Gun Law News: April 14, 2019

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Florida…

In an emergency, first responders often put their own lives on the line attempting to save others. House Bill 487 seeks to reduce that risk by allowing paramedics and other medical professionals to carry guns when responding to high-risk incidents. This would include instances such as hostage standoffs, drug raids, high-risk felony warrant services and active shooter situations. Harry Marsh thinks passing legislation such as this would help keep first responders safe. “I don’t have any problem with it. I think what they respond to sometimes, their life is in danger too. For them to have guns, I’m not against it,” said Marsh. “I’m 100 percent for paramedics and anyone else carrying guns due to the craziness of our society,” added Kim Johnson.

Idaho…

According to The Associated Press, Republican Gov. Brad Little passed legislation to change the minimum age for carrying a concealed handgun within city limits without a permit or training. The age requirement was lowered from 21 to 18. Backers say the statute, approved April 2, will align gun laws in urban areas with rural areas. The change will protect law-abiding citizens from accidentally breaking the law when they travel across a county and enter city limits, according to its supporters. Opponents say there’s a big difference between rural Idaho and urban Idaho. The higher age restriction is reasonable, according to opponents, to prevent accidental shootings and shootings from altercations. Currently, those under 21 can only carry a concealed firearm within city limits if they obtain a concealed weapons permit, which requires training.

Kansas…

On March 28, Lawrence Democratic Rep. Barbara Ballard offered an amendment to an unrelated gun bill attempting to add college campuses to a list of places exempt from the state’s concealed carry law, according to Lawrence Journal-World. Unless there is adequate security to prevent carry of a weapon, the law requires that most government-owned buildings allow concealed carry. Ballard reasoned that some parents have decided to send their children to out-of-state or private institutions instead of the University of Kansas in Lawrence because campus allows concealed carry of firearms. Ballard’s amendment failed on a 43-75 vote.

Missouri…

A bill that has made it through first-round approval in the Missouri House would allow concealed carry on college campuses. The measure, added to a bill allowing faculty and staff to carry as designated campus security officers, advanced with a 98-42 vote, according to The Columbia Missourian. Supporters say it would help people protect themselves from threats and sexual assault. The bill’s sponsor, Republican Rep. Jered Taylor, says college campuses have seen an increase in sexual assaults.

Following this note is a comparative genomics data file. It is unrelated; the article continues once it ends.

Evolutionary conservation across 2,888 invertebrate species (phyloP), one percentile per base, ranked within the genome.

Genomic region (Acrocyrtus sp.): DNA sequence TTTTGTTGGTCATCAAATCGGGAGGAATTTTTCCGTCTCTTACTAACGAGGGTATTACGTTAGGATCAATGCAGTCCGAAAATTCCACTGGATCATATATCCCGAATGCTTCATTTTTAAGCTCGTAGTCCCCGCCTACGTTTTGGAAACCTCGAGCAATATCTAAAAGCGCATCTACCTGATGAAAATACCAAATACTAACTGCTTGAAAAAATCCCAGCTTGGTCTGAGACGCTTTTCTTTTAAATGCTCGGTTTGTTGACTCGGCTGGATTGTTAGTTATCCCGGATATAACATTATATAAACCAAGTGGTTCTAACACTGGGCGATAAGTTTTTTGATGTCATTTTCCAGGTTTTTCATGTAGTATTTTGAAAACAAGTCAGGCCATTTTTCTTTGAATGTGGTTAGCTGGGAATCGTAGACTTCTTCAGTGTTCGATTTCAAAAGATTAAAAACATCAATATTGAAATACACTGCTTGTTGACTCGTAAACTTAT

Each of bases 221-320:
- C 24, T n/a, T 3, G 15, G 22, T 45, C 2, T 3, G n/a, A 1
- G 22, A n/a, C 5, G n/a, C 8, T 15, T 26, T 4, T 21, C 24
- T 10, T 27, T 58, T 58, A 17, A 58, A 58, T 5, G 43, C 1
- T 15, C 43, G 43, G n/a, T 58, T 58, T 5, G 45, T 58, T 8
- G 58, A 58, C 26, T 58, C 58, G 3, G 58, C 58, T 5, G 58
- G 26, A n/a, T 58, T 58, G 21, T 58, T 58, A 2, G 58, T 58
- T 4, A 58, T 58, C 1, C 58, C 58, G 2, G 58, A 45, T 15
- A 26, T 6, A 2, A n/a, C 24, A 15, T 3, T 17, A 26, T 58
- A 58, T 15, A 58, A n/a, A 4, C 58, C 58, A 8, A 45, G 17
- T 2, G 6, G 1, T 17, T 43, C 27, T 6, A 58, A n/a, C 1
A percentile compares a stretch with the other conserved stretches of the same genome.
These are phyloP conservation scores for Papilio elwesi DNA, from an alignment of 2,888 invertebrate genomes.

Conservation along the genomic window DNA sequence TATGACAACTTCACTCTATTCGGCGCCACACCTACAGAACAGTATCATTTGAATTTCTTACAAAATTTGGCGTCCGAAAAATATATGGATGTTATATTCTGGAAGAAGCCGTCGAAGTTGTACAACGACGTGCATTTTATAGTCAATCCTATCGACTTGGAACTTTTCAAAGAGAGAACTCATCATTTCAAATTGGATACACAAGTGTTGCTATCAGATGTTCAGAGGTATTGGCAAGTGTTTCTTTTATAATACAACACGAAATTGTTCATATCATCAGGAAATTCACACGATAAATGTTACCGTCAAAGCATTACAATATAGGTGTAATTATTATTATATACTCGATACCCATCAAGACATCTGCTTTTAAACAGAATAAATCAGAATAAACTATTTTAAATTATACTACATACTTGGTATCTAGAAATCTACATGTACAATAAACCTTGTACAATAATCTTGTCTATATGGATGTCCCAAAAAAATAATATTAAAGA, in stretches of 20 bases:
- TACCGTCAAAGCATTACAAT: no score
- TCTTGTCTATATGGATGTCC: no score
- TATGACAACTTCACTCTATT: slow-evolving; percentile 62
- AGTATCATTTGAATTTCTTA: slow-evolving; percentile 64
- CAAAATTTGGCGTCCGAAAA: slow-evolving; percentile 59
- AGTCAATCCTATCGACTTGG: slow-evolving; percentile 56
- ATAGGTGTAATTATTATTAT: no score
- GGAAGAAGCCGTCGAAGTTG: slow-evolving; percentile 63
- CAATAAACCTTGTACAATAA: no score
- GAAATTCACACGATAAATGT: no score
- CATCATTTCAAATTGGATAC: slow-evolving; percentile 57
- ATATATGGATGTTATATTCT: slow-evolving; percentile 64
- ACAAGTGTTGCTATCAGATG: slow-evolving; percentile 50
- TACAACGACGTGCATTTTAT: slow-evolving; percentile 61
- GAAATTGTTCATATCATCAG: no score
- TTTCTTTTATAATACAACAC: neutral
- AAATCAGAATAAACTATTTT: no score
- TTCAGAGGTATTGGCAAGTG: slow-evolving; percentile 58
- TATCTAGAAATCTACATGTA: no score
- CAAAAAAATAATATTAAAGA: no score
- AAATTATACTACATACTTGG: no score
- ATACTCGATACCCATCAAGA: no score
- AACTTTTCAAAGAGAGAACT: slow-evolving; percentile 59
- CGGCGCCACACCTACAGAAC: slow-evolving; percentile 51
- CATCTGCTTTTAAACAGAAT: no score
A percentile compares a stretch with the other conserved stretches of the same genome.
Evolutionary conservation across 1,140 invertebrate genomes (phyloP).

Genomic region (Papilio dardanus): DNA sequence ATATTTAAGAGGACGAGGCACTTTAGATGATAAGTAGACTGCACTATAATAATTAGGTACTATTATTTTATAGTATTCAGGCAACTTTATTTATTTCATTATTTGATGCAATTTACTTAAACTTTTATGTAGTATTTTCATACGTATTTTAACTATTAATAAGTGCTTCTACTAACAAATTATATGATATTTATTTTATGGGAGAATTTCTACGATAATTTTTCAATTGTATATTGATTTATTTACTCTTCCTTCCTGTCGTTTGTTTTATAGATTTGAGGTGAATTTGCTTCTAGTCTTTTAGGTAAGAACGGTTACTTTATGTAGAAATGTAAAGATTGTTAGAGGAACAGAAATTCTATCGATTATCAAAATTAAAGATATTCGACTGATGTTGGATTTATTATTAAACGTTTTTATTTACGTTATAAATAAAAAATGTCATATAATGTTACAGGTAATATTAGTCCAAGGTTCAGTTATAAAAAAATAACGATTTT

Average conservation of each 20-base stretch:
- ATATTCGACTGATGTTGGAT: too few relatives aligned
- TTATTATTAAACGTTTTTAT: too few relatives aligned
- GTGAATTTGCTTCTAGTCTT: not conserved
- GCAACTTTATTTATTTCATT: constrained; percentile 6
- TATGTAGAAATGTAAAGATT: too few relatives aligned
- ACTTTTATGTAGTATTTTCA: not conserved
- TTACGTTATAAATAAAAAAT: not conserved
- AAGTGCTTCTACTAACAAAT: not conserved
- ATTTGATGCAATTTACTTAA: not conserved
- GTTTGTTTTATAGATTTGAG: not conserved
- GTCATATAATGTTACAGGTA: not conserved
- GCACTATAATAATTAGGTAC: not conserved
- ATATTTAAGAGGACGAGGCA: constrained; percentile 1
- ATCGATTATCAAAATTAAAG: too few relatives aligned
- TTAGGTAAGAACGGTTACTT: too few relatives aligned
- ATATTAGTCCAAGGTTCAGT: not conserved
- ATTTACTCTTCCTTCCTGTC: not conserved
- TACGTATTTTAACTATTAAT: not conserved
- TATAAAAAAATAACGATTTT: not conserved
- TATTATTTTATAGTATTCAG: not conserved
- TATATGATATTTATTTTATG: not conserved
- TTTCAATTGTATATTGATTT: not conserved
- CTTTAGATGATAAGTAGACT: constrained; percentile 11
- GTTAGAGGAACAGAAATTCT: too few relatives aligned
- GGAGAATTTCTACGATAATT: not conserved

Nebraska…

The Blair City Council voted March 26 to allow people to openly carry handguns and firearms in most areas of the city with no questions or concerns addressed by the council members. Council member Brad Andersen requested to suspend the rules requiring three separate readings after it passed the second reading. After publishing a public notice, Ordinance 2337 went into effect April 12. The new ordinance lifts restrictions from a previous city ordinance that made it unlawful for any person, except authorized law enforcement or a private security guard registered with the chief of police, from openly possessing, carrying or transporting rifles, shotguns and handguns in the city.

North Carolina…

The Surry County Board of Commissioners voted to repeal Chapter 133 of the Code of Ordinances on firearm restrictions when county attorney Ed Woltz informed the board that it does appear to go further than state laws allow. However, he added, the board could choose to pass a new ordinance that does comply with state ordinance. Mark Jones, chairman of the Surry County Republican Party, brought the issue to the commissioners’ attention. Gun-rights activists across the state have been looking at county laws, seeking protection of gun rights. Wilkes, Stokes and Forsyth, among others, have already repealed their ordinances after it was pointed out that they were contrary to state law, according to Jones.

Ohio…

Gun-rights advocates in Ohio are optimistic that the state will soon no longer require a license to carry a hidden handgun or other deadly weapons. House Bill 174, legislation to abolish the state’s concealed carry license and training requirements, is being co-sponsored by almost half of all Ohio House Republicans. It would also expand the list of concealed weapons to include rifles and shotguns. In addition, the bill would repeal an Ohio law requiring motorists to notify law enforcement they are carrying a gun during a traffic stop. Similar legislation has been introduced during every Ohio legislative session for at least two decades, but all of those attempts went nowhere. The difference now is that Gov. Mike DeWine, unlike his recent predecessors, is expected to sign the bill if it passes the Republican-dominated Ohio General Assembly.

Texas…

Teachers are one step closer to having guns on their hips after the Texas Senate voted 28-3 April 3 to end a gun-storage requirement. Previously, all firearms belonging to members of the state’s school marshal program needed to be kept in a locked box. It is imperative for school staff authorized to have their guns in schools to be able to use them, said Sen. Brian Birdwell, a Republican who represents portions of North and Central Texas. Should a situation arise where a school marshal is unable to quickly retrieve his or her gun, the program is pointless. “That doesn’t provide for safety and security,” Birdwell said. “This bill simply allows for the school board to have the discretion to decide, ‘Do I want this teacher, custodian or administrator to be able to carry during some parts of the day?'”